Can you please tell me about some of the hidden paradises in the islands surrounding Tahiti, such as surfing in Huahine? - Shane Baeuerlen

Lonely Planet's Sarah Bennett and Lee Slater write:

A popular excursion from Tahiti is Moorea, less than an hour away by ferry from Papeete. Turquoise lagoons, coral beaches, and towering peaks surrounded by bush abound on this island, as do adventures like climbing mountains, quad biking, surfing, snorkelling and diving, to unwinding on expanses of sand.

Northwest of Tahiti (40 minutes by direct flight), Huahine, with its snoozy Polynesian charm, boasts some of the best and largely undeveloped beaches in the country. But if you've got energy to burn, there is hiking and snorkelling. Culture buffs will enjoy Maeva, one of French Polynesia's most extensive complexes of pre-European marae.


A similar distance away, Bora Bora is an over-the-top celebrity magnet. Its little sister, Maupiti, however, remains unblemished, quiet and relaxed, with only one road and virtually no cars. There's plenty of scope for activities, including kayaking, snorkelling and diving.

Further afield (three hours' flight from Tahiti), the unspoiled Marquesas are covered in volcanic peaks, ravines, waterfalls, secret bays, and forests. The islands also offer historic sites dating from pre-European times. Hiking, horse riding and diving will keep you busy.

If you're short on time, book a cruise aboard the Aranui, a cargo boat and passenger vessel that serves the six inhabited islands of the archipelago.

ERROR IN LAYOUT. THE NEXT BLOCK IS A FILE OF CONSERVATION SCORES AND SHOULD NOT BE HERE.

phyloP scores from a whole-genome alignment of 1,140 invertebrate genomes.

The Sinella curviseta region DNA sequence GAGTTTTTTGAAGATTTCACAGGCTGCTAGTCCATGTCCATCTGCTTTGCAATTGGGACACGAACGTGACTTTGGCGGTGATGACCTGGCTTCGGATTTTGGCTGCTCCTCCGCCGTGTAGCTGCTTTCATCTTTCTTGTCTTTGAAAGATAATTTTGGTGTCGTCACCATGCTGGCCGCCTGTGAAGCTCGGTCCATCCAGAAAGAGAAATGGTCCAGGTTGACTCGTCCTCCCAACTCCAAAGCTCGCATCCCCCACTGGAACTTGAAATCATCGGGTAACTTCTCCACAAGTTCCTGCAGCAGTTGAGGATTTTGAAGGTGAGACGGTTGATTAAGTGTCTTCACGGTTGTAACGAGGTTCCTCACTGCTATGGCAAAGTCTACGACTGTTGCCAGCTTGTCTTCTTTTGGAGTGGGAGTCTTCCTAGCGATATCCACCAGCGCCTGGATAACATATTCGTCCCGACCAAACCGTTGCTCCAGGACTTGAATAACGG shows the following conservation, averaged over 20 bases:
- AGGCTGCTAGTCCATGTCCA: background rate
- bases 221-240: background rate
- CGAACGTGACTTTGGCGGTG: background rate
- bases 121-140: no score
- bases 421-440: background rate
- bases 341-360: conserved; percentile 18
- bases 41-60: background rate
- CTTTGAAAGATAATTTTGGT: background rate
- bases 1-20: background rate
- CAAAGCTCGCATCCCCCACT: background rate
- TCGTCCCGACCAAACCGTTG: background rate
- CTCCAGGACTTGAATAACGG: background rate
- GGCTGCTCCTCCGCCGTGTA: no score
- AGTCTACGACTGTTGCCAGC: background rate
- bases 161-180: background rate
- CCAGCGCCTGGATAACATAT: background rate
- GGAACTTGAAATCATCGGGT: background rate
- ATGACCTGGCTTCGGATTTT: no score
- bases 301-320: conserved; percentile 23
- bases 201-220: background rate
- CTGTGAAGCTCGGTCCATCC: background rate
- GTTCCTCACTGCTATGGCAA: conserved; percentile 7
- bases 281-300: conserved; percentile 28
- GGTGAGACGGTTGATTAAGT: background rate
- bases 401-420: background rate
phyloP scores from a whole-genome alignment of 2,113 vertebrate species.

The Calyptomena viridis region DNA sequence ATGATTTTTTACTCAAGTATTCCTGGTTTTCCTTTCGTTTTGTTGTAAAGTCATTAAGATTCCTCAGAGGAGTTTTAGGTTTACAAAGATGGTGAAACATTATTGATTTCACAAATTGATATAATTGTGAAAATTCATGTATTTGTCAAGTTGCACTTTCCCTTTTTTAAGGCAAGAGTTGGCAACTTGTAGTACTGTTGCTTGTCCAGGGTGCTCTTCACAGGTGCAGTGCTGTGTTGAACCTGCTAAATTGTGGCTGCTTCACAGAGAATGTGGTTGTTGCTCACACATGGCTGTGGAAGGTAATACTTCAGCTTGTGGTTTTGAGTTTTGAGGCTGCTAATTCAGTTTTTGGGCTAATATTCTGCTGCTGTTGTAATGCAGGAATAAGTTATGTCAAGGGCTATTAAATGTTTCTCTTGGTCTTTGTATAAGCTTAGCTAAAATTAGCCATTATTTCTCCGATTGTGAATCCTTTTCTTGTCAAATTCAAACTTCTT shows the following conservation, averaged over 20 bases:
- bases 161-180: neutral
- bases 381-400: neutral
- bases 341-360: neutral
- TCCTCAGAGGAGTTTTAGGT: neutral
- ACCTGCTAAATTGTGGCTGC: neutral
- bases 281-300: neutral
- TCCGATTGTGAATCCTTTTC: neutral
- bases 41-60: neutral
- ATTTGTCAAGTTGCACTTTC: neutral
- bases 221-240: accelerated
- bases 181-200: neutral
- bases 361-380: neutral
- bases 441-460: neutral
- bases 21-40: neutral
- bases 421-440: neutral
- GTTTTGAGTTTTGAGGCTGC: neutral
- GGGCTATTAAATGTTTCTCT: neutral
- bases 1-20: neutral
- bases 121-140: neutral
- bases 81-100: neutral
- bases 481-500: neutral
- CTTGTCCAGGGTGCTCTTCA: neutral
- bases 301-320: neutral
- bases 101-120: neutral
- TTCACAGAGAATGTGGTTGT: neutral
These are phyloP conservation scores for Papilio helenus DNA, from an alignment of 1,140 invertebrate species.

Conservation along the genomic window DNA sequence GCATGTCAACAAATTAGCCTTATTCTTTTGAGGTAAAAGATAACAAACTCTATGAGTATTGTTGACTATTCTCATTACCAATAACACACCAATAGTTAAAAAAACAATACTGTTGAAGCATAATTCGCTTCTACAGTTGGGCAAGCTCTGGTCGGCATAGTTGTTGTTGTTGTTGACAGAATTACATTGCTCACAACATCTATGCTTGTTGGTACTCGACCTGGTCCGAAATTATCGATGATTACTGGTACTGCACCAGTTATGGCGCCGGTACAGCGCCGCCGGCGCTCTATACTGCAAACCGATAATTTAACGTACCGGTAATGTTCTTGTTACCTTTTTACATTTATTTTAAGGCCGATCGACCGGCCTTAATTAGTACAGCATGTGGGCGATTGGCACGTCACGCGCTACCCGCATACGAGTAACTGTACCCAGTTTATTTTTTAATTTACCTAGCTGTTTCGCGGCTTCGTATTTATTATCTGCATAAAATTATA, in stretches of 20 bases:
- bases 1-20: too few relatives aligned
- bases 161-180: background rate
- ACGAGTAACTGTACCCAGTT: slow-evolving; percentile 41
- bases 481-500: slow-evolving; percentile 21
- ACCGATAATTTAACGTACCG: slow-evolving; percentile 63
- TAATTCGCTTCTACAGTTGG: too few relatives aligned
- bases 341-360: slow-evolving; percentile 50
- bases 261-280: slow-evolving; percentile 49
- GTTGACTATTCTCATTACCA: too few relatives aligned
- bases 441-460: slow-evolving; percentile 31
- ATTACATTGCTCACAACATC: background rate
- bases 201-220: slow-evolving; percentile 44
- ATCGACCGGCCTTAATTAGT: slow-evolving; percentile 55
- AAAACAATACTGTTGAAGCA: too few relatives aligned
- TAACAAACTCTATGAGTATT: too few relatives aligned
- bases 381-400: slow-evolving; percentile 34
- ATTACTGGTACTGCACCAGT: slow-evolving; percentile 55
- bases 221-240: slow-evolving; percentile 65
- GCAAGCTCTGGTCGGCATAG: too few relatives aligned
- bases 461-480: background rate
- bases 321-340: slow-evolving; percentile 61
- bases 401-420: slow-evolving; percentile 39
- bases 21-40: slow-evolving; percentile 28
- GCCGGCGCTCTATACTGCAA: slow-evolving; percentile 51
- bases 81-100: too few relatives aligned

My girlfriend and I have booked a two-week holiday in Vietnam, which we don't know a lot about. We are starting in Hanoi and finishing in Ho Chi Minh City. Can you suggest any "must-do" experiences? Also, we are confused about our visa options: should we obtain one from the Embassy in New Zealand (around NZ$100), or get them online for about US$40-60 ($48-$72)? We're concerned about the legitimacy of these sites and whether we could be refused entry. - Aaron McFarlane
Lonely Planet's Sarah Bennett and Lee Slater write:

Begin your trip by acclimatising in Hanoi, taking in a temple or two, wining and dining, and tasting the city's street life in the Old Quarter. Then head to nearby Ninh Binh for a couple of days. It's the gateway to the striking scenery of Tam Coc and the primates and trails of Cuc Phuong National Park.

A long train or bus journey south will deposit you at Hue, the imperial capital of old, from where you can head over (or under) the mighty Hai Van Pass to charming Hoi An. This is the place for sightseeing, shopping and sunning yourself on the sand - before venturing to Nha Trang, the biggest and brashest beach resort in Vietnam.Or carry on south to Mui Ne Beach, a tropical idyll with budget accommodation, towering dunes and kitesurfing.

Finish up in Ho Chi Minh City, where you can shop dine and enjoy the liveliest nightlife in the country.

Most foreign nationals, including New Zealanders, must prearrange a tourist visa or approval letter to enter Vietnam. Although the paperwork is fairly straightforward, the process remains expensive and time consuming.

Assuming you are arriving by air, it will be easiest and cheapest to get your visa in advance through a visa-service company or travel agent. Contributors to our online forum, the Thorn Tree, prefer this method because they avoid having to deal with Vietnamese bureaucracy or give up their passport for any length of time; it also usually works out cheaper than going through the embassy in their own country. Recommended companies include Vietnam Visa Center and Visa Vietnam.

A few days after you provide your passport details, the visa agency will email you an approval document that you need to print and bring with you. On arrival in Vietnam, present the approval document, your passport and a passport photograph, then pay US$25 for a single-entry stamping fee.